This article contains major No Time to Die spoilers. Our spoiler-free review is here.
Shortly after George Lazenby attended a screening of No Time to Die last week, the Australian actor and one-time 007 jumped on Twitter to write, “I got to see the new Bond here in LA. Interesting choice of music, I must say.” Having seen the latest James Bond movie ourselves, it’s easy to guess why the star of On Her Majesty’s Secret Service (1969) would be so flattered with Daniel Craig’s swan song.
The influences of Lazenby’s OHMSS are unmistakable throughout No Time to Die, and in fact that connection has been speculated about ever since Spectre ended six years ago with Craig’s Bond retiring, driving off into the sunset with Madeleine Swann (Léa Seydoux). Like the ’69 movie before it, this coldhearted womanizer seemed to finally be settling down, and thawing that heart out. And yet, few could have guessed just how much No Time to Die would lean into those parallels.
Before we even hear Billie Eilish’s new Bond song, the new film’s extended pre-credits sequence includes an orchestral version of Louis Armstrong’s “All the Time in the World.” Hans Zimmer turns the most breezy Bond tune of all-time, which came from OHMSS, into a symphony of strings as we witness what happily ever after looks like for James Bond. He’s now in Matera, Italy with Madeleine, and they’re essentially honeymooning; the pair even quote the Armstrong song, just as Lazenby’s Bond did to the woman he married, Contessa Teresa di Vicenzo (Diana Rigg). Tracy Bond.
For longtime fans of the Bond franchise, this already puts No Time to Die on simultaneously nostalgic and tragic footing since any of them could tell you that Rigg’s Tracy is the one “Bond Girl” the original 007 loved… and the one who died in his arms. In that scene, Lazenby’s Bond even wept, “We have all the time in the world.” No Time to Die thus positions itself as the spiritual descendant or even remake of that film for the Daniel Craig era; a film about love and loss…
Still, even before NTD’s release that seemed dark. After all, hadn’t Craig’s 007 experienced enough tragedy following the loss of Eva Green’s Vesper Lynd in Casino Royale (2006)? Five movies later, she’s still hanging like a pall over his tenure. So I’m sure many fans wondered during No Time to Die whether history would repeat itself again. Would Craig’s final turn in the tuxedo end in the same heartache that took a little bit of the original version’s soul? As it turns out, no, not at all. Instead, No Time to Die is a revision of that ending—the film which fixes On Her Majesty’s Secret Service.
This is not to say it fixes it as a film. OHMSS finished near the top of our official ranking of Bond films, and is largely considered one of the most underrated entries in the franchise’s history. Christopher Nolan, among others, even lists it as his favorite Bond movie. But what makes No Time to Die’s homages remarkable is they address the older film in a way that brings resolution not only to Craig’s era, but also the ghosts of that ’69 movie which were left unresolved when producers Harry Saltzman and Cubby Broccoli elected to sweep that movie under the rug after it failed at the box office.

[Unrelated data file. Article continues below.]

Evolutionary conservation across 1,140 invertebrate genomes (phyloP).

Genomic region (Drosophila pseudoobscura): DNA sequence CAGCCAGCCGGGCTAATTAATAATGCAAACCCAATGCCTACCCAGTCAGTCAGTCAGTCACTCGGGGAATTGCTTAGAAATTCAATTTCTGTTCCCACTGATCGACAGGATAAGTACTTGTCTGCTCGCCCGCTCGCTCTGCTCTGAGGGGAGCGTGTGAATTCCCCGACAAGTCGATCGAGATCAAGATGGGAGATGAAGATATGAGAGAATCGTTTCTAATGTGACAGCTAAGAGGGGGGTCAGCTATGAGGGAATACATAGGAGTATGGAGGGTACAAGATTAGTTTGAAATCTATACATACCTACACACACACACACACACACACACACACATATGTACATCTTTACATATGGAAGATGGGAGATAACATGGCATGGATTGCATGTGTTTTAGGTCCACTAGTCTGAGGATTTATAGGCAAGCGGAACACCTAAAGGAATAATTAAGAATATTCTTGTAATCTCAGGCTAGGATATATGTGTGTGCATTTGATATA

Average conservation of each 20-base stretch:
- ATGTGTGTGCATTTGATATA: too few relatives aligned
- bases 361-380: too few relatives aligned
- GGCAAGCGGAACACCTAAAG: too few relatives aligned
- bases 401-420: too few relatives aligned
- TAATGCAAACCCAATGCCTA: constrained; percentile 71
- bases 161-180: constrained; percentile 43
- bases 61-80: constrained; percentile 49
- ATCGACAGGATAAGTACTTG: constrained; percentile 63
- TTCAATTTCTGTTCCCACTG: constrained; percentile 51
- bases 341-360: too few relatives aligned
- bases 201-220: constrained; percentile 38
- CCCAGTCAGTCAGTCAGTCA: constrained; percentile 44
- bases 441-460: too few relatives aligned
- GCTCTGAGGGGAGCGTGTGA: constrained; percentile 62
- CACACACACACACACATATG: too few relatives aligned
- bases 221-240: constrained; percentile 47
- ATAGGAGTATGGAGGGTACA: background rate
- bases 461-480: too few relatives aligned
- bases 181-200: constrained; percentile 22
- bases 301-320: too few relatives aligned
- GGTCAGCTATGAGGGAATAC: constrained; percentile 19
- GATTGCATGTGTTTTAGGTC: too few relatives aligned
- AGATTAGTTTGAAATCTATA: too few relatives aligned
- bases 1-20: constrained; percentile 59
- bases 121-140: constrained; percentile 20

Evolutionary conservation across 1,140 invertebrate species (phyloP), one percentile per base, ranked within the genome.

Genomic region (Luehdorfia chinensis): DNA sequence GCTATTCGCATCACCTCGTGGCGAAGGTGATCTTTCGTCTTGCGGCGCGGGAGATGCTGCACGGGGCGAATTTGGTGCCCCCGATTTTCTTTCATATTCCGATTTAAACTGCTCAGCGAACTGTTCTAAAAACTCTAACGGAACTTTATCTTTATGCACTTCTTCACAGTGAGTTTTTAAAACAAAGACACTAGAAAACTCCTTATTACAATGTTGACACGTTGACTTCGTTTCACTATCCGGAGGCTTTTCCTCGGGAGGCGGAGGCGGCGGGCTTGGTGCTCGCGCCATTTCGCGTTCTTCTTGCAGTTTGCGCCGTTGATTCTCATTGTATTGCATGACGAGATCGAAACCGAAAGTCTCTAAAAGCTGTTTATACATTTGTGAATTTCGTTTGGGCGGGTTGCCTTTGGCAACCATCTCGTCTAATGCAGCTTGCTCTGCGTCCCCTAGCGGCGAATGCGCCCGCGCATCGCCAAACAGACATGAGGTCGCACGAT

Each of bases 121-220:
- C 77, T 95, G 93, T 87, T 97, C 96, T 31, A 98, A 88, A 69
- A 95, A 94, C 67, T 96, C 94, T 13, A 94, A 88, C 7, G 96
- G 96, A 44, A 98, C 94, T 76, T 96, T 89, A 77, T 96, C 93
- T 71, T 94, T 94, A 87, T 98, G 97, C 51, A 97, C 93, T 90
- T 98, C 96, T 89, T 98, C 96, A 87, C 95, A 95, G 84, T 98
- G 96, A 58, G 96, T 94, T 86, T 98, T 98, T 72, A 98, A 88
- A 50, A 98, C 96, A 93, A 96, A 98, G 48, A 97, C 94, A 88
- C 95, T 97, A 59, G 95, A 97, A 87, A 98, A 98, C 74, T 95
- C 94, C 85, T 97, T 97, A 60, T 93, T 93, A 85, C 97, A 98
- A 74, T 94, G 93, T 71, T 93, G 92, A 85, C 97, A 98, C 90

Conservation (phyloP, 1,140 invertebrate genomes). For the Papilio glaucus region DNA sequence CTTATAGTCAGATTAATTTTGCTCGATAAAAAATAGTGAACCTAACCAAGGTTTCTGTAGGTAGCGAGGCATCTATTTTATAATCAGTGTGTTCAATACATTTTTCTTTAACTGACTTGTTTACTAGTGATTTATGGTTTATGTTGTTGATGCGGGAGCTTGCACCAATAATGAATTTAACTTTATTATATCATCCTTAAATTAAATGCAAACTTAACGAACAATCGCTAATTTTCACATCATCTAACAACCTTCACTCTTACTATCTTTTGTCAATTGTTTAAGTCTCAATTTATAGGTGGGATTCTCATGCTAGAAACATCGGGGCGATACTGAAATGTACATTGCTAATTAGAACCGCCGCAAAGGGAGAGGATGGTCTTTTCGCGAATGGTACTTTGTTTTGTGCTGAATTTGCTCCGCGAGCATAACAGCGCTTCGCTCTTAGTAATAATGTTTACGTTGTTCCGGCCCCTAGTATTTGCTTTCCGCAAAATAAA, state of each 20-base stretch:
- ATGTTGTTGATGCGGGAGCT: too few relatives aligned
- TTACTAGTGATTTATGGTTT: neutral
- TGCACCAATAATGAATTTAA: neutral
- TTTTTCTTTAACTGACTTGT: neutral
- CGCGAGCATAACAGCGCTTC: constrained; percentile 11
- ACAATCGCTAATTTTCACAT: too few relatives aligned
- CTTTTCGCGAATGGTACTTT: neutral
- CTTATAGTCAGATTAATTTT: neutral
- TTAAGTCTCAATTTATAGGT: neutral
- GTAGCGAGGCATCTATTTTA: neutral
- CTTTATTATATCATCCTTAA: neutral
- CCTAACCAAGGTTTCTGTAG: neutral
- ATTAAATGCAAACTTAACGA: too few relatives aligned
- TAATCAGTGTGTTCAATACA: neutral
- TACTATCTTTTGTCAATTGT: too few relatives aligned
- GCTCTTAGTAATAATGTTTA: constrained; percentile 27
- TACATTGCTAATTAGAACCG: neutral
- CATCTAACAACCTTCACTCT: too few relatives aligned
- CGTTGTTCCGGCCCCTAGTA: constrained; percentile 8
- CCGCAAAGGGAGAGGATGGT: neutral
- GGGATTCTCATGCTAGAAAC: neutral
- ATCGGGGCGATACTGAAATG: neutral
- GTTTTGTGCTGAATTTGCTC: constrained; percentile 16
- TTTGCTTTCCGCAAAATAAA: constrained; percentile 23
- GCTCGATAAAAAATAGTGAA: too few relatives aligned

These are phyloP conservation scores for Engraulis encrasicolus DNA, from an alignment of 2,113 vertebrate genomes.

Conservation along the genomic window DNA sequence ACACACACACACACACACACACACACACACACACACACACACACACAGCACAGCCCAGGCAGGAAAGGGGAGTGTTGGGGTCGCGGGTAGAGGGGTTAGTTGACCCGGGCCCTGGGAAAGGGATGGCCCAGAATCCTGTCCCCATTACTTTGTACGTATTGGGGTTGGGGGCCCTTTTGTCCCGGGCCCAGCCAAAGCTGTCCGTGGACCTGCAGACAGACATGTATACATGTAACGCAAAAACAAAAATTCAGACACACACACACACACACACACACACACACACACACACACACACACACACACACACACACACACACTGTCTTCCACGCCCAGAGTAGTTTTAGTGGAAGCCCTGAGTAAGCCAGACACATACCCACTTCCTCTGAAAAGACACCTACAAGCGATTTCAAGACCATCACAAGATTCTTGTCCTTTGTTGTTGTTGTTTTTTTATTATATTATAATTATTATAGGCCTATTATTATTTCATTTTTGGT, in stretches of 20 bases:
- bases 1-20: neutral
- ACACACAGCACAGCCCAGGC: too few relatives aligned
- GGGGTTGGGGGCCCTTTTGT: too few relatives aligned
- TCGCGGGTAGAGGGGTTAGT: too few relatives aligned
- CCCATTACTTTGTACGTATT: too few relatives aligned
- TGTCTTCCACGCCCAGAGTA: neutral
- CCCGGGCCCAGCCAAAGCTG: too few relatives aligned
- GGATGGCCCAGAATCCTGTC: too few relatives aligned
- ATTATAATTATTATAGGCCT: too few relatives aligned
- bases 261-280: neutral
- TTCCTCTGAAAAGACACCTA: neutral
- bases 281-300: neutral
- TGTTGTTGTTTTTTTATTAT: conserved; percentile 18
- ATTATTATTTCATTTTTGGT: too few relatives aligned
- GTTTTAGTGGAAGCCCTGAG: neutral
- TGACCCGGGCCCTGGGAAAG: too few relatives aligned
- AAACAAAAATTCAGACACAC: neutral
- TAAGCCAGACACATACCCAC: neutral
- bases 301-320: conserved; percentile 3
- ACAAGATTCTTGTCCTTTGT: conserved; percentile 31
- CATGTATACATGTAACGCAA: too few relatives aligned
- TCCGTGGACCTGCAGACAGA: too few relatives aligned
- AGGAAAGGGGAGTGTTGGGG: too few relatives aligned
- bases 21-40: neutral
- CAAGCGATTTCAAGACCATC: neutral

No Time to Die fixes On Her Majesty’s Secret Service for James Bond himself.
How No Time to Die Changes OHMSS’ Ending
This begins with the choice to separate James and Madeleine during their proverbial honeymoon without her receiving a bullet in the head like poor Tracy. Instead their separation is the tragic culmination of Bond’s own past traumas from Casino Royale onward. Madeleine knows that Vesper was “the big one,” to quote Christoph Waltz’s Blofeld. So she encouraged James in the opening to visit Vesper’s grave and put the pain to rest. Yet in sadly typical Bond movie fashion, Blofeld and SPECTRE anticipated Bond would one day return to Vesper’s tomb and hid a bomb there, as well as an apparently small army of idle assassins who must’ve spent years soaking in the Italian sun.
Bond survives their attack, of course, but he also hears a message from Blofeld designed to poison the well of his budding romance: Blofeld claims Madeleine is his creature who led Bond to slaughter. With a man as paranoid and oft-betrayed as 007, it’s enough to send his wounded chauvinism back to the forefront, and to convince him to leave Madeleine on the spot. Like Lazenby’s Bond, SPECTRE stole his happily ever after. Although unlike OHMSS, the woman he chose to settle down with is still breathing.
When Den of Geek’s Rosie Fletcher spoke with No Time to Die director Cary Joji Fukunaga, he told us about his relationship with OHMSS—as well as why he approached revisiting that story so differently.
“I watched [On Her Majesty’s Secret Service] and was impressed with the craft and scope of the film, and then also the storyline, and the fact that Bond got married and had this really poignant moment at the end of the film,” Fukunaga said. “That line, ‘We have all the time in the world.’”
And yet, the idea of “fridging” Madeleine—a modern term for the trope of killing female characters in order to heighten the pathos of male protagonists—seemed ghastly today.